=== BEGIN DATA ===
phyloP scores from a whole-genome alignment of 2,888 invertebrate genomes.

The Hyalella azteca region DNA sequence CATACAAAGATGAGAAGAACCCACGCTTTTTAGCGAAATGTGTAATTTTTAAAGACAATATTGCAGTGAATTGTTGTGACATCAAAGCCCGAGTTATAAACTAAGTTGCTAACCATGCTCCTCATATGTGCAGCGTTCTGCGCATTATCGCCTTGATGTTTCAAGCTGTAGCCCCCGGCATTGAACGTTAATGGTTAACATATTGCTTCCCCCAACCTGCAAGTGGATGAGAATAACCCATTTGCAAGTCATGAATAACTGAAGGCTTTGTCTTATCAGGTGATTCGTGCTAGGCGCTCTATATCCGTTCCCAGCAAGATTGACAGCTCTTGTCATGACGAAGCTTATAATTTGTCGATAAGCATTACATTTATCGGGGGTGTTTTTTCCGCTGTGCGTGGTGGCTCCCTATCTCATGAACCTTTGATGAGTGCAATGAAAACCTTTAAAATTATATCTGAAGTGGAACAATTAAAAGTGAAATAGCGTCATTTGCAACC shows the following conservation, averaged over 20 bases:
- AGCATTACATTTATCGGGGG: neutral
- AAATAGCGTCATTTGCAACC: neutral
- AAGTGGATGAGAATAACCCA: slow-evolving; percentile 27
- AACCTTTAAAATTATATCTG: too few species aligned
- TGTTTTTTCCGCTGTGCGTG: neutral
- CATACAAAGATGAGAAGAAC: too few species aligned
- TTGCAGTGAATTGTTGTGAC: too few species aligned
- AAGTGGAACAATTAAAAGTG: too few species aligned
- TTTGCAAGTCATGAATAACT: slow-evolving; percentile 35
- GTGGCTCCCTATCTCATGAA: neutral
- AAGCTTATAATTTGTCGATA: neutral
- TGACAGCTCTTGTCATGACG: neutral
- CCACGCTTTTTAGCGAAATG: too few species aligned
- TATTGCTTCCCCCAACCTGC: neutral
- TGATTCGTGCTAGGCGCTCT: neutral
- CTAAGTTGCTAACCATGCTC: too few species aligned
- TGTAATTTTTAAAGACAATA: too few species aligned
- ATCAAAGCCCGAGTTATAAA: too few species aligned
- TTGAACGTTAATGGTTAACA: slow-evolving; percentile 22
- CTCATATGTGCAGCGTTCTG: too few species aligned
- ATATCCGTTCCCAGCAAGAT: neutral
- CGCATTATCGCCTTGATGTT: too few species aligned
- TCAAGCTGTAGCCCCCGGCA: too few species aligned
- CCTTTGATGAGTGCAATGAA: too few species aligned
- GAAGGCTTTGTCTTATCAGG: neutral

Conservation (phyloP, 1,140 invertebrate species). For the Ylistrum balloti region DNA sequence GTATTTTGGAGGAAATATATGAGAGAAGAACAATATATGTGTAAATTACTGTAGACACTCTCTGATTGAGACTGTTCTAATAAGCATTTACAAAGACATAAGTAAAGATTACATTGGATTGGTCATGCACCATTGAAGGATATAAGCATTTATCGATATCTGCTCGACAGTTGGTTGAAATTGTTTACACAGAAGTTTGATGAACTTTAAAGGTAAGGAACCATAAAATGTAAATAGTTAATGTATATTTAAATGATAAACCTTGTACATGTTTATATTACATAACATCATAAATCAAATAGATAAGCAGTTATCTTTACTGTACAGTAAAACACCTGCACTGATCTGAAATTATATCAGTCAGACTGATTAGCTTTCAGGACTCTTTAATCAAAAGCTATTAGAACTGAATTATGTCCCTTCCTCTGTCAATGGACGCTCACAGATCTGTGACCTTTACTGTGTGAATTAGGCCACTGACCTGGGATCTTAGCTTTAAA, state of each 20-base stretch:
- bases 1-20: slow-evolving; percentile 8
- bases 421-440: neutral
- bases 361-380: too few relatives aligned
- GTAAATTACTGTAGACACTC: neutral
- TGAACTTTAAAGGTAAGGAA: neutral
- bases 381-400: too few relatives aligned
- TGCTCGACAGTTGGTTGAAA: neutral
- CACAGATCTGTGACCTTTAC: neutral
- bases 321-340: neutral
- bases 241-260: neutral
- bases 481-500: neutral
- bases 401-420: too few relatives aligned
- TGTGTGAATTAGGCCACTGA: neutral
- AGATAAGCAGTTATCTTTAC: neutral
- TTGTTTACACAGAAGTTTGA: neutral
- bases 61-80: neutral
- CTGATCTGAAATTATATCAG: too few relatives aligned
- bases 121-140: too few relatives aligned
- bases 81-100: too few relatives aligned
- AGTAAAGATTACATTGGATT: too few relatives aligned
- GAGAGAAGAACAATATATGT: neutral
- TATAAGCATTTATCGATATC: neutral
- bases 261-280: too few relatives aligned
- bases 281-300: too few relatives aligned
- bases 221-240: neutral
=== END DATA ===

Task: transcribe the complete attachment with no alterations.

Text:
phyloP scores from a whole-genome alignment of 2,888 invertebrate genomes.

The Hyalella azteca region DNA sequence CATACAAAGATGAGAAGAACCCACGCTTTTTAGCGAAATGTGTAATTTTTAAAGACAATATTGCAGTGAATTGTTGTGACATCAAAGCCCGAGTTATAAACTAAGTTGCTAACCATGCTCCTCATATGTGCAGCGTTCTGCGCATTATCGCCTTGATGTTTCAAGCTGTAGCCCCCGGCATTGAACGTTAATGGTTAACATATTGCTTCCCCCAACCTGCAAGTGGATGAGAATAACCCATTTGCAAGTCATGAATAACTGAAGGCTTTGTCTTATCAGGTGATTCGTGCTAGGCGCTCTATATCCGTTCCCAGCAAGATTGACAGCTCTTGTCATGACGAAGCTTATAATTTGTCGATAAGCATTACATTTATCGGGGGTGTTTTTTCCGCTGTGCGTGGTGGCTCCCTATCTCATGAACCTTTGATGAGTGCAATGAAAACCTTTAAAATTATATCTGAAGTGGAACAATTAAAAGTGAAATAGCGTCATTTGCAACC shows the following conservation, averaged over 20 bases:
- AGCATTACATTTATCGGGGG: neutral
- AAATAGCGTCATTTGCAACC: neutral
- AAGTGGATGAGAATAACCCA: slow-evolving; percentile 27
- AACCTTTAAAATTATATCTG: too few species aligned
- TGTTTTTTCCGCTGTGCGTG: neutral
- CATACAAAGATGAGAAGAAC: too few species aligned
- TTGCAGTGAATTGTTGTGAC: too few species aligned
- AAGTGGAACAATTAAAAGTG: too few species aligned
- TTTGCAAGTCATGAATAACT: slow-evolving; percentile 35
- GTGGCTCCCTATCTCATGAA: neutral
- AAGCTTATAATTTGTCGATA: neutral
- TGACAGCTCTTGTCATGACG: neutral
- CCACGCTTTTTAGCGAAATG: too few species aligned
- TATTGCTTCCCCCAACCTGC: neutral
- TGATTCGTGCTAGGCGCTCT: neutral
- CTAAGTTGCTAACCATGCTC: too few species aligned
- TGTAATTTTTAAAGACAATA: too few species aligned
- ATCAAAGCCCGAGTTATAAA: too few species aligned
- TTGAACGTTAATGGTTAACA: slow-evolving; percentile 22
- CTCATATGTGCAGCGTTCTG: too few species aligned
- ATATCCGTTCCCAGCAAGAT: neutral
- CGCATTATCGCCTTGATGTT: too few species aligned
- TCAAGCTGTAGCCCCCGGCA: too few species aligned
- CCTTTGATGAGTGCAATGAA: too few species aligned
- GAAGGCTTTGTCTTATCAGG: neutral

Conservation (phyloP, 1,140 invertebrate species). For the Ylistrum balloti region DNA sequence GTATTTTGGAGGAAATATATGAGAGAAGAACAATATATGTGTAAATTACTGTAGACACTCTCTGATTGAGACTGTTCTAATAAGCATTTACAAAGACATAAGTAAAGATTACATTGGATTGGTCATGCACCATTGAAGGATATAAGCATTTATCGATATCTGCTCGACAGTTGGTTGAAATTGTTTACACAGAAGTTTGATGAACTTTAAAGGTAAGGAACCATAAAATGTAAATAGTTAATGTATATTTAAATGATAAACCTTGTACATGTTTATATTACATAACATCATAAATCAAATAGATAAGCAGTTATCTTTACTGTACAGTAAAACACCTGCACTGATCTGAAATTATATCAGTCAGACTGATTAGCTTTCAGGACTCTTTAATCAAAAGCTATTAGAACTGAATTATGTCCCTTCCTCTGTCAATGGACGCTCACAGATCTGTGACCTTTACTGTGTGAATTAGGCCACTGACCTGGGATCTTAGCTTTAAA, state of each 20-base stretch:
- bases 1-20: slow-evolving; percentile 8
- bases 421-440: neutral
- bases 361-380: too few relatives aligned
- GTAAATTACTGTAGACACTC: neutral
- TGAACTTTAAAGGTAAGGAA: neutral
- bases 381-400: too few relatives aligned
- TGCTCGACAGTTGGTTGAAA: neutral
- CACAGATCTGTGACCTTTAC: neutral
- bases 321-340: neutral
- bases 241-260: neutral
- bases 481-500: neutral
- bases 401-420: too few relatives aligned
- TGTGTGAATTAGGCCACTGA: neutral
- AGATAAGCAGTTATCTTTAC: neutral
- TTGTTTACACAGAAGTTTGA: neutral
- bases 61-80: neutral
- CTGATCTGAAATTATATCAG: too few relatives aligned
- bases 121-140: too few relatives aligned
- bases 81-100: too few relatives aligned
- AGTAAAGATTACATTGGATT: too few relatives aligned
- GAGAGAAGAACAATATATGT: neutral
- TATAAGCATTTATCGATATC: neutral
- bases 261-280: too few relatives aligned
- bases 281-300: too few relatives aligned
- bases 221-240: neutral